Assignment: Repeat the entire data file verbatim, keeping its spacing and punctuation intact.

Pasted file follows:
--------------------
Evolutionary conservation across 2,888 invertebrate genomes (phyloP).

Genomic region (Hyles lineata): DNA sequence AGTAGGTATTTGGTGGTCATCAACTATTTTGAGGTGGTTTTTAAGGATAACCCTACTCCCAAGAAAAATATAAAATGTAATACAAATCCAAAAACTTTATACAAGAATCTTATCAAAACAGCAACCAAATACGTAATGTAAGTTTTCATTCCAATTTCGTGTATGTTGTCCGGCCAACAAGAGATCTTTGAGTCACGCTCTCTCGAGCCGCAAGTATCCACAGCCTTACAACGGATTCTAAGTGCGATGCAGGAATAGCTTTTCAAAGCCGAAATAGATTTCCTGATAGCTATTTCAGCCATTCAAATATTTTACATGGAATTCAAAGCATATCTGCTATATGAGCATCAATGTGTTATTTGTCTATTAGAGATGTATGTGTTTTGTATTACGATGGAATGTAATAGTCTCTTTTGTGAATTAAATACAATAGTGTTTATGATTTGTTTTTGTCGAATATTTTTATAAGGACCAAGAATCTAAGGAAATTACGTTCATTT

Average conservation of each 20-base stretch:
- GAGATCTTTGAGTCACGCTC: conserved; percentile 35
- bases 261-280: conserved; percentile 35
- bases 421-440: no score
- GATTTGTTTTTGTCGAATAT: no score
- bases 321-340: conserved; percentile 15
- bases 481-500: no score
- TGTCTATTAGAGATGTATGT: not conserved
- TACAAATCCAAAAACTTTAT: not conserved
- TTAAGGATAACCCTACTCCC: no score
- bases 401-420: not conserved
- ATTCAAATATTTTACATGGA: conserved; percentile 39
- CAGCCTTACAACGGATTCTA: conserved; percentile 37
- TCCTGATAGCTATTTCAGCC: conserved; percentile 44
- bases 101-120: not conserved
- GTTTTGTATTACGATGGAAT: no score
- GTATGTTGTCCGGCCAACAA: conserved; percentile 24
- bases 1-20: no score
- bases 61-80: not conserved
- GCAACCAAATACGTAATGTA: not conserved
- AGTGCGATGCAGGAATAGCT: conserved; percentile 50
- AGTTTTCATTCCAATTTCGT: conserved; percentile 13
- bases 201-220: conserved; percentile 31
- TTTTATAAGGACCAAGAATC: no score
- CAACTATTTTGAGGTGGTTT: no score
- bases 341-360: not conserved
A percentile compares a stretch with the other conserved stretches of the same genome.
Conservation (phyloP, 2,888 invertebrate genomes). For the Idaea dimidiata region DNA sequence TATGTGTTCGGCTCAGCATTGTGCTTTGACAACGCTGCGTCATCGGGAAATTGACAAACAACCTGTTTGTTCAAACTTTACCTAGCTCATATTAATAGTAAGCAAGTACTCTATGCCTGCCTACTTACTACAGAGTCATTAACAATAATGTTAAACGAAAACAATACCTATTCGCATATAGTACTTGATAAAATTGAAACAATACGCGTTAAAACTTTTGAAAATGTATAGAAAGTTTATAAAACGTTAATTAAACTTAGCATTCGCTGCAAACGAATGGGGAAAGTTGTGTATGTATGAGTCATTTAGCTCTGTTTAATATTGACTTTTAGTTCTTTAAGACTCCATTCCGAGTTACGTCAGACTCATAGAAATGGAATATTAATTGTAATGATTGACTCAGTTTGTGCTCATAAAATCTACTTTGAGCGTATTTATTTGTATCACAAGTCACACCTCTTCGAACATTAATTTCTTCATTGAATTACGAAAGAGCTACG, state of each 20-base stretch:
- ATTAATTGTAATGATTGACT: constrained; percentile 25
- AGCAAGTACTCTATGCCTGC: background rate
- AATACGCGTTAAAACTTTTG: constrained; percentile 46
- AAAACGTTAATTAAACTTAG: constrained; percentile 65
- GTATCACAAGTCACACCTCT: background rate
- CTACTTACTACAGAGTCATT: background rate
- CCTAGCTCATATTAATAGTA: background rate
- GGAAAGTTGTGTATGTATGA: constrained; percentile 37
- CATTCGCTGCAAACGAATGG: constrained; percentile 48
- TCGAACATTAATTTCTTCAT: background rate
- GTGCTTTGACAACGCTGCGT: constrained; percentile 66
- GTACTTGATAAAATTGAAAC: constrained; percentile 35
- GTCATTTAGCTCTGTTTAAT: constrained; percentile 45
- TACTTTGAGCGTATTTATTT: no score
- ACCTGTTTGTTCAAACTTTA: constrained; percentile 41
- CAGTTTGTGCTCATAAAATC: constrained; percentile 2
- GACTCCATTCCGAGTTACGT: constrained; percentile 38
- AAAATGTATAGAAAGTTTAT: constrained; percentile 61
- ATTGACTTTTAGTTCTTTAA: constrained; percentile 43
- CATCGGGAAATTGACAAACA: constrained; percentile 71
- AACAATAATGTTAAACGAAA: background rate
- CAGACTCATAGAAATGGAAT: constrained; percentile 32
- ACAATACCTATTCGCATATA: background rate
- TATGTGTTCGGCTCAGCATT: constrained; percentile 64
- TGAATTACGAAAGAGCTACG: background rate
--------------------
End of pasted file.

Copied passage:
Evolutionary conservation across 2,888 invertebrate genomes (phyloP).

Genomic region (Hyles lineata): DNA sequence AGTAGGTATTTGGTGGTCATCAACTATTTTGAGGTGGTTTTTAAGGATAACCCTACTCCCAAGAAAAATATAAAATGTAATACAAATCCAAAAACTTTATACAAGAATCTTATCAAAACAGCAACCAAATACGTAATGTAAGTTTTCATTCCAATTTCGTGTATGTTGTCCGGCCAACAAGAGATCTTTGAGTCACGCTCTCTCGAGCCGCAAGTATCCACAGCCTTACAACGGATTCTAAGTGCGATGCAGGAATAGCTTTTCAAAGCCGAAATAGATTTCCTGATAGCTATTTCAGCCATTCAAATATTTTACATGGAATTCAAAGCATATCTGCTATATGAGCATCAATGTGTTATTTGTCTATTAGAGATGTATGTGTTTTGTATTACGATGGAATGTAATAGTCTCTTTTGTGAATTAAATACAATAGTGTTTATGATTTGTTTTTGTCGAATATTTTTATAAGGACCAAGAATCTAAGGAAATTACGTTCATTT

Average conservation of each 20-base stretch:
- GAGATCTTTGAGTCACGCTC: conserved; percentile 35
- bases 261-280: conserved; percentile 35
- bases 421-440: no score
- GATTTGTTTTTGTCGAATAT: no score
- bases 321-340: conserved; percentile 15
- bases 481-500: no score
- TGTCTATTAGAGATGTATGT: not conserved
- TACAAATCCAAAAACTTTAT: not conserved
- TTAAGGATAACCCTACTCCC: no score
- bases 401-420: not conserved
- ATTCAAATATTTTACATGGA: conserved; percentile 39
- CAGCCTTACAACGGATTCTA: conserved; percentile 37
- TCCTGATAGCTATTTCAGCC: conserved; percentile 44
- bases 101-120: not conserved
- GTTTTGTATTACGATGGAAT: no score
- GTATGTTGTCCGGCCAACAA: conserved; percentile 24
- bases 1-20: no score
- bases 61-80: not conserved
- GCAACCAAATACGTAATGTA: not conserved
- AGTGCGATGCAGGAATAGCT: conserved; percentile 50
- AGTTTTCATTCCAATTTCGT: conserved; percentile 13
- bases 201-220: conserved; percentile 31
- TTTTATAAGGACCAAGAATC: no score
- CAACTATTTTGAGGTGGTTT: no score
- bases 341-360: not conserved
A percentile compares a stretch with the other conserved stretches of the same genome.
Conservation (phyloP, 2,888 invertebrate genomes). For the Idaea dimidiata region DNA sequence TATGTGTTCGGCTCAGCATTGTGCTTTGACAACGCTGCGTCATCGGGAAATTGACAAACAACCTGTTTGTTCAAACTTTACCTAGCTCATATTAATAGTAAGCAAGTACTCTATGCCTGCCTACTTACTACAGAGTCATTAACAATAATGTTAAACGAAAACAATACCTATTCGCATATAGTACTTGATAAAATTGAAACAATACGCGTTAAAACTTTTGAAAATGTATAGAAAGTTTATAAAACGTTAATTAAACTTAGCATTCGCTGCAAACGAATGGGGAAAGTTGTGTATGTATGAGTCATTTAGCTCTGTTTAATATTGACTTTTAGTTCTTTAAGACTCCATTCCGAGTTACGTCAGACTCATAGAAATGGAATATTAATTGTAATGATTGACTCAGTTTGTGCTCATAAAATCTACTTTGAGCGTATTTATTTGTATCACAAGTCACACCTCTTCGAACATTAATTTCTTCATTGAATTACGAAAGAGCTACG, state of each 20-base stretch:
- ATTAATTGTAATGATTGACT: constrained; percentile 25
- AGCAAGTACTCTATGCCTGC: background rate
- AATACGCGTTAAAACTTTTG: constrained; percentile 46
- AAAACGTTAATTAAACTTAG: constrained; percentile 65
- GTATCACAAGTCACACCTCT: background rate
- CTACTTACTACAGAGTCATT: background rate
- CCTAGCTCATATTAATAGTA: background rate
- GGAAAGTTGTGTATGTATGA: constrained; percentile 37
- CATTCGCTGCAAACGAATGG: constrained; percentile 48
- TCGAACATTAATTTCTTCAT: background rate
- GTGCTTTGACAACGCTGCGT: constrained; percentile 66
- GTACTTGATAAAATTGAAAC: constrained; percentile 35
- GTCATTTAGCTCTGTTTAAT: constrained; percentile 45
- TACTTTGAGCGTATTTATTT: no score
- ACCTGTTTGTTCAAACTTTA: constrained; percentile 41
- CAGTTTGTGCTCATAAAATC: constrained; percentile 2
- GACTCCATTCCGAGTTACGT: constrained; percentile 38
- AAAATGTATAGAAAGTTTAT: constrained; percentile 61
- ATTGACTTTTAGTTCTTTAA: constrained; percentile 43
- CATCGGGAAATTGACAAACA: constrained; percentile 71
- AACAATAATGTTAAACGAAA: background rate
- CAGACTCATAGAAATGGAAT: constrained; percentile 32
- ACAATACCTATTCGCATATA: background rate
- TATGTGTTCGGCTCAGCATT: constrained; percentile 64
- TGAATTACGAAAGAGCTACG: background rate